John George Cox RN (1839-1875)

Between 16th Dec 1868 and 9th October 1869, John George Cox kept a diary of his journey aboard HMS Fly to and around the West African Coast.




In 1968 his journal was published privately under the title "Cox and the JuJu Coast" with an anonymous commentary.

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Cox and the JuJu Coast:  The Final Chapter?



John George Cox was born in Stoke Damerel (Devonport) in 1839, the son of John Cox, a Royal Navy caulker, and his wife Isabella. He had three sisters. In about 1861, he joined the Navy as an engineer. In 1867, when living in Battersea, he married Sarah (Sallie) Crocker, 29, in Harford (north of Ivybridge) on the southern edge of Dartmoor. She was the daughter of Matthew Crocker, a local farmer and his wife Jane. Sallie soon became pregnant. But, ithin a few hours of being delivered of a stillborn daughter, she died at their home in Devonport on 29th March 1868. The cause of death was apoplexy (convulsions probably due to eclampsia). She was buried at Harford.


Just before Christmas 1868, Cox was appointed to HMS Fly under Commander Knocker. He kept a diary until October that year.

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One of several enigmatic silhouettes from his diary.

Since Cox's diary was published in 1968, it has become easier to research 19th century history. In his diary, Cox refers several times to something foolish he had done before he started his voyage, that may have upset his wife's family. An anonymous commentator in the book speculates as to what Cox might have got up to. On Boxing Day 1868, Cox had a few days' shore leave. On his way to visit his late wife's relatives and friends he stopped for lunch at Betsey Crispin's who ran the hotel at Wrangaton railway station. At that time the station and the hotel were both called "Kingsbridge Road".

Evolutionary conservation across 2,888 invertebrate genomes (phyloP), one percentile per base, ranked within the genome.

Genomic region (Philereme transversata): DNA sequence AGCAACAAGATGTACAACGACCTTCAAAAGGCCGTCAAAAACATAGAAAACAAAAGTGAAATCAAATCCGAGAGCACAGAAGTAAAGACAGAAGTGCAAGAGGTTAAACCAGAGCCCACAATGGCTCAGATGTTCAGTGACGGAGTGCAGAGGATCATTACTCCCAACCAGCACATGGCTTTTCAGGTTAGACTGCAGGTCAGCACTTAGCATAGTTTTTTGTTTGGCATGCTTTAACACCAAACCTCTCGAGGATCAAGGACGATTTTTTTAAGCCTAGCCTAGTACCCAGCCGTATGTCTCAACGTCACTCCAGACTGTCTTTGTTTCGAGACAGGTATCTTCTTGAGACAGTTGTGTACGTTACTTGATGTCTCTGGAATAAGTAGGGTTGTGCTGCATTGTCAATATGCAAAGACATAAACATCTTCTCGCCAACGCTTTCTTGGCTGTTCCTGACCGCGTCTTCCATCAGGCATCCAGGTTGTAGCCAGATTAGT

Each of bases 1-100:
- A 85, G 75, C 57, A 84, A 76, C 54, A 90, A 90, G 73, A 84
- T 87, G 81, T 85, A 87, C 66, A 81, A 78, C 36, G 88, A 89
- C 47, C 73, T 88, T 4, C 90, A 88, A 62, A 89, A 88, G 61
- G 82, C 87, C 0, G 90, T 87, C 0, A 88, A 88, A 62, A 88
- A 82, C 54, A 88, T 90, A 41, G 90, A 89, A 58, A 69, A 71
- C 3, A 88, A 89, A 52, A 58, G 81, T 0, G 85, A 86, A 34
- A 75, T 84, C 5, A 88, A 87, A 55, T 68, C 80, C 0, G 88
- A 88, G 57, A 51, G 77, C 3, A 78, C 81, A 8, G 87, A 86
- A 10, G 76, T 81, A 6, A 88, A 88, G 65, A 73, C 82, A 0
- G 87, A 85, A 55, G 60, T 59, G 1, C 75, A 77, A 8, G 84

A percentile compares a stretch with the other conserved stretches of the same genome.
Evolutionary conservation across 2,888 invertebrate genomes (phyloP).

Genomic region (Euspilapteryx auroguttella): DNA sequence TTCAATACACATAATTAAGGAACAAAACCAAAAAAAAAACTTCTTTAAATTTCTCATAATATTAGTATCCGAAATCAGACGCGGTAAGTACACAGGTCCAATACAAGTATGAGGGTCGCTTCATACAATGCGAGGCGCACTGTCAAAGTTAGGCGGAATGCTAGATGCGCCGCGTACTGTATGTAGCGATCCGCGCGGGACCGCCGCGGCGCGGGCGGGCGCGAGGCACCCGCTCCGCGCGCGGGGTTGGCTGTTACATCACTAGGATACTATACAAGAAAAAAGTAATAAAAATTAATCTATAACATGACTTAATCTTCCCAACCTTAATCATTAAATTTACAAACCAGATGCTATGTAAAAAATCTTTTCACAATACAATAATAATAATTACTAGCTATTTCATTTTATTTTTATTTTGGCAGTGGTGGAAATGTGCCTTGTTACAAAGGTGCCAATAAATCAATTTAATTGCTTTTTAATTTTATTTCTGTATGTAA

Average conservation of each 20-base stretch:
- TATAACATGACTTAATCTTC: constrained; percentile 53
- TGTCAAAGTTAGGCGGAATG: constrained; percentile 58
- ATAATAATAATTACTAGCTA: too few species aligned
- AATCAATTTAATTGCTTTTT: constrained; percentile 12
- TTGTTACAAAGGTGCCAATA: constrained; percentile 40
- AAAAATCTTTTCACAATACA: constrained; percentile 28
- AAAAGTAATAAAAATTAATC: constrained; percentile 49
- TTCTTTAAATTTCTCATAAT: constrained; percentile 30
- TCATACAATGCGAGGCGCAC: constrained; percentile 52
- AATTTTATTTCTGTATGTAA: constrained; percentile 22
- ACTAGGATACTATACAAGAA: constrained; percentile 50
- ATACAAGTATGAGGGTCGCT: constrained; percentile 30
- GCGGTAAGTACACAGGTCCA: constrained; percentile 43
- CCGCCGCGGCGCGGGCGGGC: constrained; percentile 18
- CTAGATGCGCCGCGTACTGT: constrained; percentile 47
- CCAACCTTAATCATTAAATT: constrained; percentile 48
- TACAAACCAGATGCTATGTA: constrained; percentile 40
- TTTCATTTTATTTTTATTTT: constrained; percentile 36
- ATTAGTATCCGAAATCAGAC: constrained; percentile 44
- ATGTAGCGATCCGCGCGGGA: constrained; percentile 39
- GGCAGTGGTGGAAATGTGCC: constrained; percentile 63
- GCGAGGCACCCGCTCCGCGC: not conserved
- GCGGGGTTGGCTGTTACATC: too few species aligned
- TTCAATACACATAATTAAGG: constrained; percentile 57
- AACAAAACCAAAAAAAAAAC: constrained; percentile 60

The commentator mistakenly suggested that Cox, on his way from his ship at Devonport, had detoured some 20 miles via Kingsbridge town to visit Betsey before going to see his friends. In fact, from the station hotel at Wrangaton, he had taken a horse and trap for 4 miles to the East to "Fred's" - Alfred Tucker - who farmed 90 acres at Hazard. (Alfred and his wife Louisa (née Bradridge) were both cousins of his late wife.)



That evening he rode one of Fred's carthorses the 3 miles back to Louisa's parents' farm at Cutwellwalls. Thomas and Mary Bradridge were at home, with Tom and Eliza, two of their 10 children. Sarah Crocker Bradridge, with whom he corresponded, was "at Chapel". That evening he returned to Hazard, where he stayed two nights before getting the train back to Plymouth.

Harford - home of the Crockers - Sallie's parents.

Wrangaton Kingsbridge Road Railway Station

Cutwellwalls

Hazard Farm

On 19th January 1869, John Cox sailed off to West Africa in HMS Fly. His diary stops abruptly on 9th October that year whilst he was at Fernando Po (present day Equatorial Guinea). He was still serving on the Fly in Halifax, Nova Scotia, in 1871. Although previous researchers thought he remained abroad, he did return to England. In 1875, aged 36, having retired from the Navy, he died of Tuberculosis at the house of George Tucker (his brother-in-law) in Hackney, London. The cause of death was certified by Dr James Harman Finemore, who was born in Plymouth but lived next door to George Tucker. Cox's remains were sent down to Devon to be buried at Harford. The executor of his will was Alfred Butler MD, and the sole beneficiary was his late wife's sister Fanny, the wife of George Tucker.

Alfred Butler and George Tucker.


There is a mystery about Alfred Butler, executor of John Cox's will, and Sallie's cousin, George Tucker.